Round extruded sticks include Rembrandt, Art Spectrum, Mungyo Gallery Soft Rounds, Richeson soft rounds, anything soft rounds. That's a medium texture that's firm enough for some hard pastel effects and soft enough to get painterly with work. A generalist's pastel. Rembrandt is a popular workhorse and available in Half Sticks sets. Half sticks are economical and let you get twice as many colors for your money, very useful that. A range of 120 half sticks is going to include everything you need.

Hand Rolled include Unisons (the best, also available in Half Sticks), Mount Vision (huge, go in thirds or quarters), any brand's Hand Rolled (Mungyo and Richeson etc.), and these tend to be among the most expensive but worth it for their wonderful texture. They go over soft rounds easily and work either for all layers or for just final layers.

Sennelier, Terry Ludwig, Great American, Schminke and others are Super Soft, best for finishing layers, require a very light hand to use by themselves and some blending in early layers unless you use a coarse sanded paper. They will fill the tooth of the paper fastest and have the least binder. Sennelier Half Sticks sets are a best buy in this category, especially if you mainly intend to use them for finishing. They give thick, intense impasto strokes with any pressure at all and the sticks are sometimes crumbly. Sennelier half sticks seem a little sturdier than their normal width ones because they are molded a bit thicker. These will wear down the fastest.

Uart is a good sanded paper that takes wash underpaintings and comes in multiple grits, from super fine 800 to coarse 280 grit.

Art Spectrum Colourfix comes in 20 colors and I love the stuff, the grit is a little softer because of the acrylic binder but still gives plenty of sandiness. It also comes in pint jars of primer in all those colors including Clear. Clear Art Spectrum Multimedia (Colourfix) Primer will let you do a watercolor underpainting on watercolor paper, then prime over it with two or three thin layers and have sanded paper either tinted or underpainted as you like. Ink or even very thin oil paint can be used for the underpainting.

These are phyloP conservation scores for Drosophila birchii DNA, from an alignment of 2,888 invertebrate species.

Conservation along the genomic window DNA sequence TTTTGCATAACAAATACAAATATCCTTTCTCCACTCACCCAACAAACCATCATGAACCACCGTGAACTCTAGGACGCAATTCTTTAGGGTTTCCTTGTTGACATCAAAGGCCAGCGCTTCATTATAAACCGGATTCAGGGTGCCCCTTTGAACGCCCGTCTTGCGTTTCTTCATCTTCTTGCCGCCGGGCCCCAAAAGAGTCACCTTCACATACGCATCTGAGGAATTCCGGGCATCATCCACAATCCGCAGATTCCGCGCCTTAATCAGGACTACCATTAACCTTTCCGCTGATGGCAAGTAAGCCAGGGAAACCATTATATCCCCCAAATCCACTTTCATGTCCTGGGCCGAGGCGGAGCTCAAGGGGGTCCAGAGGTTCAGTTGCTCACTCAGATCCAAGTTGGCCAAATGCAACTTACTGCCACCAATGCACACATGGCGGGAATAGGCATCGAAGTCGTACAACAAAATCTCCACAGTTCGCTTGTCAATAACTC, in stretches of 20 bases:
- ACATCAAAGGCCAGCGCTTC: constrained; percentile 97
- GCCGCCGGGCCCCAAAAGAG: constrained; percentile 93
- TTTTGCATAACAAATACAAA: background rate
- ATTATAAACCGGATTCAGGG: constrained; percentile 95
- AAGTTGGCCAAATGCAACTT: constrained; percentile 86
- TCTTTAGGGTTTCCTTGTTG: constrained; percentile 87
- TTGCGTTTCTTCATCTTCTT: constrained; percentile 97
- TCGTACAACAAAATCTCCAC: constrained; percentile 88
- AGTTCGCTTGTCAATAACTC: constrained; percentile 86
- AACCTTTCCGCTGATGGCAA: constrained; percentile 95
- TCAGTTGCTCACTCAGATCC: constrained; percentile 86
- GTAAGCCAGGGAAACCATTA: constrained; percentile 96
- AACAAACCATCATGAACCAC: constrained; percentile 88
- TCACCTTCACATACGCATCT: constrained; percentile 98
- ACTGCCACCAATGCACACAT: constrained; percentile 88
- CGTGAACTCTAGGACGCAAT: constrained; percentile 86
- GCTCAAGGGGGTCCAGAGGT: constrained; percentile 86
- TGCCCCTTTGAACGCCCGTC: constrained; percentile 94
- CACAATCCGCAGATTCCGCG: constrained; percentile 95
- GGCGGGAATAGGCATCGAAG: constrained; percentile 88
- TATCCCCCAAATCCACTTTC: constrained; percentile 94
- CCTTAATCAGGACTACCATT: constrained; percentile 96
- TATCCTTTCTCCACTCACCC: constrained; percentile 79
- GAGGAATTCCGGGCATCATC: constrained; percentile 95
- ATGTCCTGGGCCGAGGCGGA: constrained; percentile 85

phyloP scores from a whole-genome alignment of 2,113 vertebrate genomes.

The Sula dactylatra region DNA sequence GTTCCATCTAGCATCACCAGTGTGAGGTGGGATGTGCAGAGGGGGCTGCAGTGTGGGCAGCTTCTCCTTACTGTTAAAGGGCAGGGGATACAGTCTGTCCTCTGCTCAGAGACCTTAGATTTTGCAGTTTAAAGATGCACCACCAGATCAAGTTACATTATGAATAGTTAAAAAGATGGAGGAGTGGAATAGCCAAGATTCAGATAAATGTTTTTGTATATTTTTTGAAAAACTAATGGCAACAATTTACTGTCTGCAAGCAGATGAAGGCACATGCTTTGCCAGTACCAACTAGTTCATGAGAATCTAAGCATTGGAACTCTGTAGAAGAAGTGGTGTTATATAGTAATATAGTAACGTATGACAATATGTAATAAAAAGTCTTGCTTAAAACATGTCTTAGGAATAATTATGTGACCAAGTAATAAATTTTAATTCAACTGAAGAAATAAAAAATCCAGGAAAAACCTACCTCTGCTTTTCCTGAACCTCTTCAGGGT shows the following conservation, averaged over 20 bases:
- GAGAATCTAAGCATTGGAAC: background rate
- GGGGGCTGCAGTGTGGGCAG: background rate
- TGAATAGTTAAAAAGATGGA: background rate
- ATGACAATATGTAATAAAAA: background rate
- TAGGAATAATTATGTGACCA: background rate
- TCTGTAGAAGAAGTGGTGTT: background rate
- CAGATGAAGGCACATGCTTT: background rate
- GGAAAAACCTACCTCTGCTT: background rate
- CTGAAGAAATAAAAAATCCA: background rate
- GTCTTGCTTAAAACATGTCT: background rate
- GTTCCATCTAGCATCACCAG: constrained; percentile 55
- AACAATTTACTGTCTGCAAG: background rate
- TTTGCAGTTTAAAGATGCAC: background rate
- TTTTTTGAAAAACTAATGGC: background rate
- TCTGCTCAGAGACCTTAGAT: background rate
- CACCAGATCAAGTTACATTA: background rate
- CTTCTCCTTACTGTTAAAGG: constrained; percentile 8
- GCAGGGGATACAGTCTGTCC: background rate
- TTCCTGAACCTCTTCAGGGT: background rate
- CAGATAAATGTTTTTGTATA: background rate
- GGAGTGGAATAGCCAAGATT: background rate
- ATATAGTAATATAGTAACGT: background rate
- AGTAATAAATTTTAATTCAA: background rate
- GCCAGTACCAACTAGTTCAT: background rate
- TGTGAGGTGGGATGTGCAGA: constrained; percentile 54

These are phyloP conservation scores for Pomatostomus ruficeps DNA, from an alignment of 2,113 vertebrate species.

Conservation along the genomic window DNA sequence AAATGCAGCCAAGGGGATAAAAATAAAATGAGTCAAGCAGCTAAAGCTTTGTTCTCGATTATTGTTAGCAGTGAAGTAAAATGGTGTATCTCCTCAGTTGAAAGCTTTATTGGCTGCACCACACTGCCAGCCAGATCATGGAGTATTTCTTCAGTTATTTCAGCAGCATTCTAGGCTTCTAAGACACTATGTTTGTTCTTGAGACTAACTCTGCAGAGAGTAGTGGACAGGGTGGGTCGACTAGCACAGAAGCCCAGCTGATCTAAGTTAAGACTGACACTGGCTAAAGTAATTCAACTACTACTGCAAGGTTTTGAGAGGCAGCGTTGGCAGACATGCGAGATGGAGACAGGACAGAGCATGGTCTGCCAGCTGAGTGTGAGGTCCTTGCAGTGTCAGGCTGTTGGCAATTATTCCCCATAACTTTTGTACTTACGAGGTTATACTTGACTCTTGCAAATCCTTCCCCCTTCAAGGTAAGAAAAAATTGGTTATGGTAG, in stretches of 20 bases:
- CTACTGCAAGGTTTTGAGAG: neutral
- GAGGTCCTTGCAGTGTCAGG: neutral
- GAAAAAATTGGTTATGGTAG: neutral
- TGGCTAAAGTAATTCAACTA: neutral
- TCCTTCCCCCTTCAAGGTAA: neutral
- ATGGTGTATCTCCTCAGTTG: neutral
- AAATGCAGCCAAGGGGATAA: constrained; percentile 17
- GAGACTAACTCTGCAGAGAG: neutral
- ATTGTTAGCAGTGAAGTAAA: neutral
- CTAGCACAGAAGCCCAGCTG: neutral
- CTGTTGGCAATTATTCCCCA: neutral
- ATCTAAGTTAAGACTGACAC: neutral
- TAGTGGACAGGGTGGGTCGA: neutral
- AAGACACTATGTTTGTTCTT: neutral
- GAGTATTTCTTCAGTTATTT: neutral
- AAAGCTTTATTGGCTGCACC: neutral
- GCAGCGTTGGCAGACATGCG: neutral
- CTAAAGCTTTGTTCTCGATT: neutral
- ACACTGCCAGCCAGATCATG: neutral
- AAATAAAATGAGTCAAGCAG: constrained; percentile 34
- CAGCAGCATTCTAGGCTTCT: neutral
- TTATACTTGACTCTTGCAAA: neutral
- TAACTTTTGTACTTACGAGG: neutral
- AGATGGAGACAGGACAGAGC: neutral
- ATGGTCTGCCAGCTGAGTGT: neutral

Other artists prefer Golden Pumice Gel for the same purpose as the Clear. I liked the colors in the Colourfix primer though, and have been thinking of using black and white primer together to create a notan to paint over with the pastels - white in the lighter areas of the painting and black under the darks and mid-dark areas of the painting.

If you're on a low budget, check the Swap Shop and eBay and look for used sets and used collections. You can get a lot of pastels for very little money and secondhand batches while they might be multi-brand, may be already pre-organized in good useful pastel boxes. My other good bargain choice for artist grade is to watch for sets on sale or Clearance. Most pastels sets come in very sturdy, useful foam-lined boxes that protect them and store them well. These are practical and you can always reuse them, don't throw out set boxes once you use up the pastels!

Unlike paint, the more values you have within a hue helps a lot. At least three or four values of say, green cast blue, will let you get much more nuanced effects and shade up than if you're alternating white with a single stick of Pthalo Blue Green Shade.